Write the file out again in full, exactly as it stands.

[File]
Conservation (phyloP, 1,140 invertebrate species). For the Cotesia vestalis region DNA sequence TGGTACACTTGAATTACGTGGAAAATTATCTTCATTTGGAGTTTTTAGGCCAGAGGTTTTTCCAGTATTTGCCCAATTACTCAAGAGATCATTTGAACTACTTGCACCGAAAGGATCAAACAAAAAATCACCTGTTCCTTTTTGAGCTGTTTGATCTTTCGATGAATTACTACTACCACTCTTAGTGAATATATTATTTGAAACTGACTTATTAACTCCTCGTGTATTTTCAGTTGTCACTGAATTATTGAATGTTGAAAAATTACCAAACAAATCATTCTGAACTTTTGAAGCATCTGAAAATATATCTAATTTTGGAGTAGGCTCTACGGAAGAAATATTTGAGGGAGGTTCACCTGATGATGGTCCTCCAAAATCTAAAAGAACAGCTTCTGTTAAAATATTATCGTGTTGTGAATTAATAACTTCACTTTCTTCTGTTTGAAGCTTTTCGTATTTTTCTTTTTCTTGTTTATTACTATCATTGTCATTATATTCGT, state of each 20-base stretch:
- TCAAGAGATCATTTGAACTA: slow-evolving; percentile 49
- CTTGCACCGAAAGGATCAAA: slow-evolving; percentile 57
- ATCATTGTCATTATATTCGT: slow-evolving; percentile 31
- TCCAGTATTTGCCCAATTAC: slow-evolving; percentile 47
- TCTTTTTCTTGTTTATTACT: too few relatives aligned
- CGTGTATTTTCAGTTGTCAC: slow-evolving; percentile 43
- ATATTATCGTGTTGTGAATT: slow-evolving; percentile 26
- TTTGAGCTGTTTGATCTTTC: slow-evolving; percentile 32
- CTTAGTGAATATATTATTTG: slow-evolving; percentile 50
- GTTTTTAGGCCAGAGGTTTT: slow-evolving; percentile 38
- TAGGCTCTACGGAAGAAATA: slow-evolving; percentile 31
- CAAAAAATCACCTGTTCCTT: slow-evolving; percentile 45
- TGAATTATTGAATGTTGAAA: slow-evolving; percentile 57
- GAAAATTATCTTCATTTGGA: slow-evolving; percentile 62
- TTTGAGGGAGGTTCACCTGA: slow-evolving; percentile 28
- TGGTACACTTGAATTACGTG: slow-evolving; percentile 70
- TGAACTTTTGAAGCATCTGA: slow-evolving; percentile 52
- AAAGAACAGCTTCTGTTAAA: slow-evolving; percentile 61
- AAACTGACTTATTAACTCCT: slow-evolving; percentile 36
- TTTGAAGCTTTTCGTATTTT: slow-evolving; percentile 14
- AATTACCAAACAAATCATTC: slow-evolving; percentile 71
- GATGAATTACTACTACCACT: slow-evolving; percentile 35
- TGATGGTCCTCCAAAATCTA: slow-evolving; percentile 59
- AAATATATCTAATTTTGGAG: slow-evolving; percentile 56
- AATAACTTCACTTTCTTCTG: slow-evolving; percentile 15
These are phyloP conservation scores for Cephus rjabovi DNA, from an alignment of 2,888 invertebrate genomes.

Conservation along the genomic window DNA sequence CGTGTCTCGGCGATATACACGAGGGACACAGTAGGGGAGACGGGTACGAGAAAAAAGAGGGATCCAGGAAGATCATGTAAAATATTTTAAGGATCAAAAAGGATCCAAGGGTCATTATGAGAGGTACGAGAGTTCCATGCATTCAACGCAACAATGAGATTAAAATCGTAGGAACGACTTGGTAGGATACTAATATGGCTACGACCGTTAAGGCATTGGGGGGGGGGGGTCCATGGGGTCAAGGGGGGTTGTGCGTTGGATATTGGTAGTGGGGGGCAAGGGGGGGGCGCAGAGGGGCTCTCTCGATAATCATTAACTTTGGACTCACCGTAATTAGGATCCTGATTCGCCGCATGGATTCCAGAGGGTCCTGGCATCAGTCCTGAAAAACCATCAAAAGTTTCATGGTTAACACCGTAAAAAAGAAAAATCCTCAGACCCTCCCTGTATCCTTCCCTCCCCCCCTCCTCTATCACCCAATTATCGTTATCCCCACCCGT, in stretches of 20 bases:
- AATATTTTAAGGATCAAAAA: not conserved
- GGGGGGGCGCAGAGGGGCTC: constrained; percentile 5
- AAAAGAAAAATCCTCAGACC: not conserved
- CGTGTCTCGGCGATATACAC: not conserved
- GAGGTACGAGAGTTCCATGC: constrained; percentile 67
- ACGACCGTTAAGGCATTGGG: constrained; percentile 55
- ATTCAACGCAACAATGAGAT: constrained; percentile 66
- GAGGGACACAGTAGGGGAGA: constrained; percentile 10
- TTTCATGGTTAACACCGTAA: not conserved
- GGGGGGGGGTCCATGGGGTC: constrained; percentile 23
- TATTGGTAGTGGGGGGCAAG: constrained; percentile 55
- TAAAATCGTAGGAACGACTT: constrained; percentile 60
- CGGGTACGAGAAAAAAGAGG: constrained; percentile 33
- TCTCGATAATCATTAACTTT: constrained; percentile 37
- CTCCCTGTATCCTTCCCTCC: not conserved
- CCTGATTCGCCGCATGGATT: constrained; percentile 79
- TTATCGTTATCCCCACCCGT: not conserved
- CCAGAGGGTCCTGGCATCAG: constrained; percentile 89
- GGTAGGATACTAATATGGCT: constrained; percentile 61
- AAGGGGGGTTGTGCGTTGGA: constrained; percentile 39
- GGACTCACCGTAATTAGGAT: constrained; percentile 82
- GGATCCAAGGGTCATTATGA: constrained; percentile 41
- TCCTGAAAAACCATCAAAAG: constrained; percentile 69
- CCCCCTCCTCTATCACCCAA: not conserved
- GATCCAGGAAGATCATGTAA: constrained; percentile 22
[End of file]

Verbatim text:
Conservation (phyloP, 1,140 invertebrate species). For the Cotesia vestalis region DNA sequence TGGTACACTTGAATTACGTGGAAAATTATCTTCATTTGGAGTTTTTAGGCCAGAGGTTTTTCCAGTATTTGCCCAATTACTCAAGAGATCATTTGAACTACTTGCACCGAAAGGATCAAACAAAAAATCACCTGTTCCTTTTTGAGCTGTTTGATCTTTCGATGAATTACTACTACCACTCTTAGTGAATATATTATTTGAAACTGACTTATTAACTCCTCGTGTATTTTCAGTTGTCACTGAATTATTGAATGTTGAAAAATTACCAAACAAATCATTCTGAACTTTTGAAGCATCTGAAAATATATCTAATTTTGGAGTAGGCTCTACGGAAGAAATATTTGAGGGAGGTTCACCTGATGATGGTCCTCCAAAATCTAAAAGAACAGCTTCTGTTAAAATATTATCGTGTTGTGAATTAATAACTTCACTTTCTTCTGTTTGAAGCTTTTCGTATTTTTCTTTTTCTTGTTTATTACTATCATTGTCATTATATTCGT, state of each 20-base stretch:
- TCAAGAGATCATTTGAACTA: slow-evolving; percentile 49
- CTTGCACCGAAAGGATCAAA: slow-evolving; percentile 57
- ATCATTGTCATTATATTCGT: slow-evolving; percentile 31
- TCCAGTATTTGCCCAATTAC: slow-evolving; percentile 47
- TCTTTTTCTTGTTTATTACT: too few relatives aligned
- CGTGTATTTTCAGTTGTCAC: slow-evolving; percentile 43
- ATATTATCGTGTTGTGAATT: slow-evolving; percentile 26
- TTTGAGCTGTTTGATCTTTC: slow-evolving; percentile 32
- CTTAGTGAATATATTATTTG: slow-evolving; percentile 50
- GTTTTTAGGCCAGAGGTTTT: slow-evolving; percentile 38
- TAGGCTCTACGGAAGAAATA: slow-evolving; percentile 31
- CAAAAAATCACCTGTTCCTT: slow-evolving; percentile 45
- TGAATTATTGAATGTTGAAA: slow-evolving; percentile 57
- GAAAATTATCTTCATTTGGA: slow-evolving; percentile 62
- TTTGAGGGAGGTTCACCTGA: slow-evolving; percentile 28
- TGGTACACTTGAATTACGTG: slow-evolving; percentile 70
- TGAACTTTTGAAGCATCTGA: slow-evolving; percentile 52
- AAAGAACAGCTTCTGTTAAA: slow-evolving; percentile 61
- AAACTGACTTATTAACTCCT: slow-evolving; percentile 36
- TTTGAAGCTTTTCGTATTTT: slow-evolving; percentile 14
- AATTACCAAACAAATCATTC: slow-evolving; percentile 71
- GATGAATTACTACTACCACT: slow-evolving; percentile 35
- TGATGGTCCTCCAAAATCTA: slow-evolving; percentile 59
- AAATATATCTAATTTTGGAG: slow-evolving; percentile 56
- AATAACTTCACTTTCTTCTG: slow-evolving; percentile 15
These are phyloP conservation scores for Cephus rjabovi DNA, from an alignment of 2,888 invertebrate genomes.

Conservation along the genomic window DNA sequence CGTGTCTCGGCGATATACACGAGGGACACAGTAGGGGAGACGGGTACGAGAAAAAAGAGGGATCCAGGAAGATCATGTAAAATATTTTAAGGATCAAAAAGGATCCAAGGGTCATTATGAGAGGTACGAGAGTTCCATGCATTCAACGCAACAATGAGATTAAAATCGTAGGAACGACTTGGTAGGATACTAATATGGCTACGACCGTTAAGGCATTGGGGGGGGGGGGTCCATGGGGTCAAGGGGGGTTGTGCGTTGGATATTGGTAGTGGGGGGCAAGGGGGGGGCGCAGAGGGGCTCTCTCGATAATCATTAACTTTGGACTCACCGTAATTAGGATCCTGATTCGCCGCATGGATTCCAGAGGGTCCTGGCATCAGTCCTGAAAAACCATCAAAAGTTTCATGGTTAACACCGTAAAAAAGAAAAATCCTCAGACCCTCCCTGTATCCTTCCCTCCCCCCCTCCTCTATCACCCAATTATCGTTATCCCCACCCGT, in stretches of 20 bases:
- AATATTTTAAGGATCAAAAA: not conserved
- GGGGGGGCGCAGAGGGGCTC: constrained; percentile 5
- AAAAGAAAAATCCTCAGACC: not conserved
- CGTGTCTCGGCGATATACAC: not conserved
- GAGGTACGAGAGTTCCATGC: constrained; percentile 67
- ACGACCGTTAAGGCATTGGG: constrained; percentile 55
- ATTCAACGCAACAATGAGAT: constrained; percentile 66
- GAGGGACACAGTAGGGGAGA: constrained; percentile 10
- TTTCATGGTTAACACCGTAA: not conserved
- GGGGGGGGGTCCATGGGGTC: constrained; percentile 23
- TATTGGTAGTGGGGGGCAAG: constrained; percentile 55
- TAAAATCGTAGGAACGACTT: constrained; percentile 60
- CGGGTACGAGAAAAAAGAGG: constrained; percentile 33
- TCTCGATAATCATTAACTTT: constrained; percentile 37
- CTCCCTGTATCCTTCCCTCC: not conserved
- CCTGATTCGCCGCATGGATT: constrained; percentile 79
- TTATCGTTATCCCCACCCGT: not conserved
- CCAGAGGGTCCTGGCATCAG: constrained; percentile 89
- GGTAGGATACTAATATGGCT: constrained; percentile 61
- AAGGGGGGTTGTGCGTTGGA: constrained; percentile 39
- GGACTCACCGTAATTAGGAT: constrained; percentile 82
- GGATCCAAGGGTCATTATGA: constrained; percentile 41
- TCCTGAAAAACCATCAAAAG: constrained; percentile 69
- CCCCCTCCTCTATCACCCAA: not conserved
- GATCCAGGAAGATCATGTAA: constrained; percentile 22